What Nigerians should expect from digital switchover

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Having missed deadlines twice, in 2012 and 2015, Nigerians are uncertain about what to expect and the possibility of achieving the June 2017 deadline set by the International Telecommunications Union (ITU) for the digital switchover of television broadcasting.

Director-general of National Broadcasting Commission (NBC), Is’haq Modibbo Kawu, has repeatedly assured Nigerians that the process of migration from analogue to digital broadcasting would be concluded before the deadline, having successfully launched the pilot phase of the scheme in Jos and Abuja.

With barely two months to the June deadline for digital migration, otherwise known as digital switchover (DSO), not much has been heard about the manufacturers of set-top boxes or the awareness campaign.

Kawu, in one of his statements, said, “I will also like to inform you that we have commenced the settlement of all indebtedness arising from the contracts awarded in respect of the DSO. We have effected payments to the set-top boxes manufacturers. Settlement of their monies came to about N5 billion. The next phase of payment we are processing is what is due to the DSO backbone group, our signal distributors, ITS and Pinnacle Communications Limited. These payments would help our various stakeholder groups to meet their obligations as well as deepen commitment to the entire effort to achieve a nation-wide DSO”.

Today, more people are familiar with analogue broadcasting, with a restricted choice of programming due to limited space for channels, having to tune the TV to their region to pick up broadcasts or play with the antennae to get clear, uninterrupted signal.

Industry watchers have noted that Nigerians could expect better quality picture production, signal and sufficient local content with the DSO.

Chairman, Nigeria Information and Communication Technology Reporters Association (NITRA), Mr. Emmanuel Okonji, said Nigeria should expect sufficient and quality local content programmes.

“There is no gainsaying the easy access to channels as well as the affordability of set-top boxes. There won’t be need for lack of signal because the country has moved digitally,” he said.

Another industry watcher, Yemi Blaq, added that subscribers would have the option to choose from numerous services available.

Nigerians should also expect job opportunities that alleviate poverty in the long run because the government had issued a similar directive with Kenya on the local production of the set-top Boxes (STBs). Nigeria’s Minister of Information and Culture, Lai Mohammed, reently said that at least 30 regional channels and 10 national channels, catering for local music, news, film, children programming and sports, will be created once Nigeria completes full digital broadcasting.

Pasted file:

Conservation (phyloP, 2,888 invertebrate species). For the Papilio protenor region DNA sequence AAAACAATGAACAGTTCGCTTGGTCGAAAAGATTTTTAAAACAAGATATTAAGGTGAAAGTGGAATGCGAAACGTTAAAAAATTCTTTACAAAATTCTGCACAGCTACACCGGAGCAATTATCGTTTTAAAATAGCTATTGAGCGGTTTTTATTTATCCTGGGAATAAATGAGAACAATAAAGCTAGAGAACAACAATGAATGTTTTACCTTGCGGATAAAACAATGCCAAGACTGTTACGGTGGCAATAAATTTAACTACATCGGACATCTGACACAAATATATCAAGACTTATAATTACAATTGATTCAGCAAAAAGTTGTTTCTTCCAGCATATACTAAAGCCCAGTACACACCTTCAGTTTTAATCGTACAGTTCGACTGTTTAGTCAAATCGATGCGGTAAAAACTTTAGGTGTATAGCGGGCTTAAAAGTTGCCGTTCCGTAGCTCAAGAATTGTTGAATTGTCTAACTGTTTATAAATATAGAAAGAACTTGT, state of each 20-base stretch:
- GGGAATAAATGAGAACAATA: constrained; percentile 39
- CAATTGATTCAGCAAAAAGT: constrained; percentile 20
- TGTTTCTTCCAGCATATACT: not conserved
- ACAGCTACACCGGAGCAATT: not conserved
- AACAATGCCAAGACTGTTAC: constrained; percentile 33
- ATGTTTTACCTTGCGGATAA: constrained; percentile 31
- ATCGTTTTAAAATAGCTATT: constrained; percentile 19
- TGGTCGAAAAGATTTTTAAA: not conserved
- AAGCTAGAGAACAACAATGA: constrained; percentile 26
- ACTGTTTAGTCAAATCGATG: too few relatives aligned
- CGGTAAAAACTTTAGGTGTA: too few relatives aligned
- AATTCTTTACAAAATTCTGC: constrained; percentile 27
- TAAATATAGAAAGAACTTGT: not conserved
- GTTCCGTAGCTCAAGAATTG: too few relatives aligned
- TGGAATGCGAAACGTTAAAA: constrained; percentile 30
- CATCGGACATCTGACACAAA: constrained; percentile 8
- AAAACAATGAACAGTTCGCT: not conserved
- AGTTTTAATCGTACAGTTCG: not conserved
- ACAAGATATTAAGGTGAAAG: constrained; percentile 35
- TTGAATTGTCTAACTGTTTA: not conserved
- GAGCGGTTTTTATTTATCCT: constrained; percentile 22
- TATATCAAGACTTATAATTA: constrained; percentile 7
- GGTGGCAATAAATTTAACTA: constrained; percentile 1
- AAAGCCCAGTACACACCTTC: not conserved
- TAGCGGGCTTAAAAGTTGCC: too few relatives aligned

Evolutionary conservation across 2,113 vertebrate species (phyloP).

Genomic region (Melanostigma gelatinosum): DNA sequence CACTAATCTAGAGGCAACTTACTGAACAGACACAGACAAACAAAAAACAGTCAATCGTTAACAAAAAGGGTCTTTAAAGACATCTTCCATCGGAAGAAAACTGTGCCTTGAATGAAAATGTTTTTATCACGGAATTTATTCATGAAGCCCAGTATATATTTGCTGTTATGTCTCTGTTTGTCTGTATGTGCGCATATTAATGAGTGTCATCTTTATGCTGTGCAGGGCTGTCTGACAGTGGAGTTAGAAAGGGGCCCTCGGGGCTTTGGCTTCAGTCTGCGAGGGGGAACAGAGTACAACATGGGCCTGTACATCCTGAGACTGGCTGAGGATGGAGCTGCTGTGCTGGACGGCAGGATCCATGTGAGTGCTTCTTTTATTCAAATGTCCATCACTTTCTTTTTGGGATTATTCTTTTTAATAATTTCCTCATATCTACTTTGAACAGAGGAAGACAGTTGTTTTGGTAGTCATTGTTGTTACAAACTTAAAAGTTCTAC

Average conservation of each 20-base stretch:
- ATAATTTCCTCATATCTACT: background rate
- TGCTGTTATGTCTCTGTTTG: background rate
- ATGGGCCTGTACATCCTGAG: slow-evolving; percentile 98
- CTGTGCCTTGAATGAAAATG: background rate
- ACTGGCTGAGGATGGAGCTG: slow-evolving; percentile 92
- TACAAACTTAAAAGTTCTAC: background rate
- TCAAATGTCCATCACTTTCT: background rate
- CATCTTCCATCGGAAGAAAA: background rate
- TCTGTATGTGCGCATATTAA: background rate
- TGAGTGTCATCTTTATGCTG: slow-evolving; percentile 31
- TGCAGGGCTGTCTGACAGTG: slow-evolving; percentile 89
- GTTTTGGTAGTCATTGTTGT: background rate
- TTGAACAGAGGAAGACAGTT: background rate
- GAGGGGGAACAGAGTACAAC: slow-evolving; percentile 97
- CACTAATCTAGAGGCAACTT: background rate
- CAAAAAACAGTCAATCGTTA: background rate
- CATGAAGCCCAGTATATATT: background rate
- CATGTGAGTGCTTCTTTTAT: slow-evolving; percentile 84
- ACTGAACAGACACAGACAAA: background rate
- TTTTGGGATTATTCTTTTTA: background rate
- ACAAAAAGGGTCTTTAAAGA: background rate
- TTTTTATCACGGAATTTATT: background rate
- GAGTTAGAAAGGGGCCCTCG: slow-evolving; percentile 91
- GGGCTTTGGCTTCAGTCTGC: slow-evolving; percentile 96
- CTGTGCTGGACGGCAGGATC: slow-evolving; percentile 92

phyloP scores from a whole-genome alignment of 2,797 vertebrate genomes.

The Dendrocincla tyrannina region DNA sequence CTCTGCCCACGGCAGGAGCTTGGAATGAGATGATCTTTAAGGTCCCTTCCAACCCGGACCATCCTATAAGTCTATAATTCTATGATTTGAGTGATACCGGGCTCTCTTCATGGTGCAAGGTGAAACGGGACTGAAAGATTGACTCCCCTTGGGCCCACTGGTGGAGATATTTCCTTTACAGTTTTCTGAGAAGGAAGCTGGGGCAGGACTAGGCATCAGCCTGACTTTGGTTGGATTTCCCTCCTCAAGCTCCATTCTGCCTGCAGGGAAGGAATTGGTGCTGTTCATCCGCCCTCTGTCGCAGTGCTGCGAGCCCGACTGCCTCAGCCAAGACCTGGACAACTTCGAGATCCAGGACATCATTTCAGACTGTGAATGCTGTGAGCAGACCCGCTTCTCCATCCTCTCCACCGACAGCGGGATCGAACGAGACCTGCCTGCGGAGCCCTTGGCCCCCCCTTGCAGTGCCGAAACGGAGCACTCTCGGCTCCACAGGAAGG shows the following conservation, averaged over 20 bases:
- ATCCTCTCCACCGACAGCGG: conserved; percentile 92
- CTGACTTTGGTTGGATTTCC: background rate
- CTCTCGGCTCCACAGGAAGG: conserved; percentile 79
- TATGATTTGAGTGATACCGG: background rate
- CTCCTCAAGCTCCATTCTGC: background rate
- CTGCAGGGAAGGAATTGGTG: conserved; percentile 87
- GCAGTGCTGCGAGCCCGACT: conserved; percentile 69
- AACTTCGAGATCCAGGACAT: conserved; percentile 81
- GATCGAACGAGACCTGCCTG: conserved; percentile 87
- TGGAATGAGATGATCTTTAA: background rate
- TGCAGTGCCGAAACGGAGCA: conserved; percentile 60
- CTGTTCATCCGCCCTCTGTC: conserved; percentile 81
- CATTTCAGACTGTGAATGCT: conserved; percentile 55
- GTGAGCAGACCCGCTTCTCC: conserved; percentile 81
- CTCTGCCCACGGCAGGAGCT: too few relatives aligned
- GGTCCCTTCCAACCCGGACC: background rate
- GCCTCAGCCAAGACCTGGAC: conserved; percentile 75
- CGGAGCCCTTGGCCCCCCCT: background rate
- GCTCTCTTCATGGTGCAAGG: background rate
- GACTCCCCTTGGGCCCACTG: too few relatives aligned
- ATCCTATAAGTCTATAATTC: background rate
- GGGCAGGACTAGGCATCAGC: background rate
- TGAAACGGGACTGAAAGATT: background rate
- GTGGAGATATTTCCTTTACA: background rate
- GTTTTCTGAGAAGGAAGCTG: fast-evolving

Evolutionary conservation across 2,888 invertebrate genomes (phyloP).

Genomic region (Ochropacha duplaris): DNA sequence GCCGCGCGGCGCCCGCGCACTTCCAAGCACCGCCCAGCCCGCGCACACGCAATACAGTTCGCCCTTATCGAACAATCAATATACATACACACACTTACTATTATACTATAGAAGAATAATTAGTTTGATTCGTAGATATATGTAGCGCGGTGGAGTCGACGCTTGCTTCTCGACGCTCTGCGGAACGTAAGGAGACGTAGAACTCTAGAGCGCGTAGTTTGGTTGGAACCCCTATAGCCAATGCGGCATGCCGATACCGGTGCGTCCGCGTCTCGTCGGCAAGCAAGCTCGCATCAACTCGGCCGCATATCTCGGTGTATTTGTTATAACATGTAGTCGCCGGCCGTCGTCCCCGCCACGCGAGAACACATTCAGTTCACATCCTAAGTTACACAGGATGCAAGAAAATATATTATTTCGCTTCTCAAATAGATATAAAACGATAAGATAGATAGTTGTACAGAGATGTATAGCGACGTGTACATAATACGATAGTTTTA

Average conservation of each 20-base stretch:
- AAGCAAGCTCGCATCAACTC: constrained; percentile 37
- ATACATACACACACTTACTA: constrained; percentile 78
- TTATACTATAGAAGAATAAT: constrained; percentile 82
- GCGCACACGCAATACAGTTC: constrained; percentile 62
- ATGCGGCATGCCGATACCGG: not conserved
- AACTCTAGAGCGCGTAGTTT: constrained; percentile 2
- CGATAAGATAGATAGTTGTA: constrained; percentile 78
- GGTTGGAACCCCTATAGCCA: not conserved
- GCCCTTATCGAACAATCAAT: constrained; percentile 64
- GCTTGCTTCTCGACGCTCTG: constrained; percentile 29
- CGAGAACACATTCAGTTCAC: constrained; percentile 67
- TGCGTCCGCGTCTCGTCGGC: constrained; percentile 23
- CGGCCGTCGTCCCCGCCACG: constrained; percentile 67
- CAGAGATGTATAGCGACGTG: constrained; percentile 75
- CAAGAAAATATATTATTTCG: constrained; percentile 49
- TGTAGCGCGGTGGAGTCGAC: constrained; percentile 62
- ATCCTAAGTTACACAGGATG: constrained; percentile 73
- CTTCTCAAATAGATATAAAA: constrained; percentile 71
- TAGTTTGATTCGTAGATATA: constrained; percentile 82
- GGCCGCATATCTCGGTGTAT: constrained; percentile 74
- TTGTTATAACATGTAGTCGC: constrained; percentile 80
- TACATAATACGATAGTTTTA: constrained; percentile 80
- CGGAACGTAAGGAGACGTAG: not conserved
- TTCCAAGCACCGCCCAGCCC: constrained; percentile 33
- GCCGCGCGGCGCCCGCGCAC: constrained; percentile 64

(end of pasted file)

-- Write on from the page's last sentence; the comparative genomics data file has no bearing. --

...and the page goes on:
Said he: “With 24 million TV households in Nigeria requiring a set-top box or Smart TV, thousands of jobs will be created by the companies licensed to produce the boxes. Besides the licensed companies producing the set-top boxes, hundreds of thousands of jobs will also be created from television production. These will include the production of music and movies, with the active participation of Nollywood, which will move to push for subscription for video-on-demand on the STB and online. The TV industry is also expected to experience an increase in number of writers, lighting, sound, camera and editing professionals as well as actors, installers to supply the market with STBs, TV sets and dongles, increase in television and online advertising, as well as the need to create apps to offer goods and services and for interaction and entertainment at every level.”

Kawu further stated that the NBC was committed to the highest standards of broadcasting regulation in the country.

“We will do everything to assist the growth of our industry; we will continue to provide the ambience for the flowering of broadcasting in our country. But we would never tolerate a regime of impunity; refusal to obey the law or being cavalier with licensing issues, especially a prompt payment of license fees.

“The practice of going to the Aso Villa to seek black market endorsements for illegalities will not work in the current situation in Nigeria.

“President Muhammadu Buhari believes in processes and he would not help any licensee to flout the NBC Act. This is the reality of the new situation in our country,” he said.

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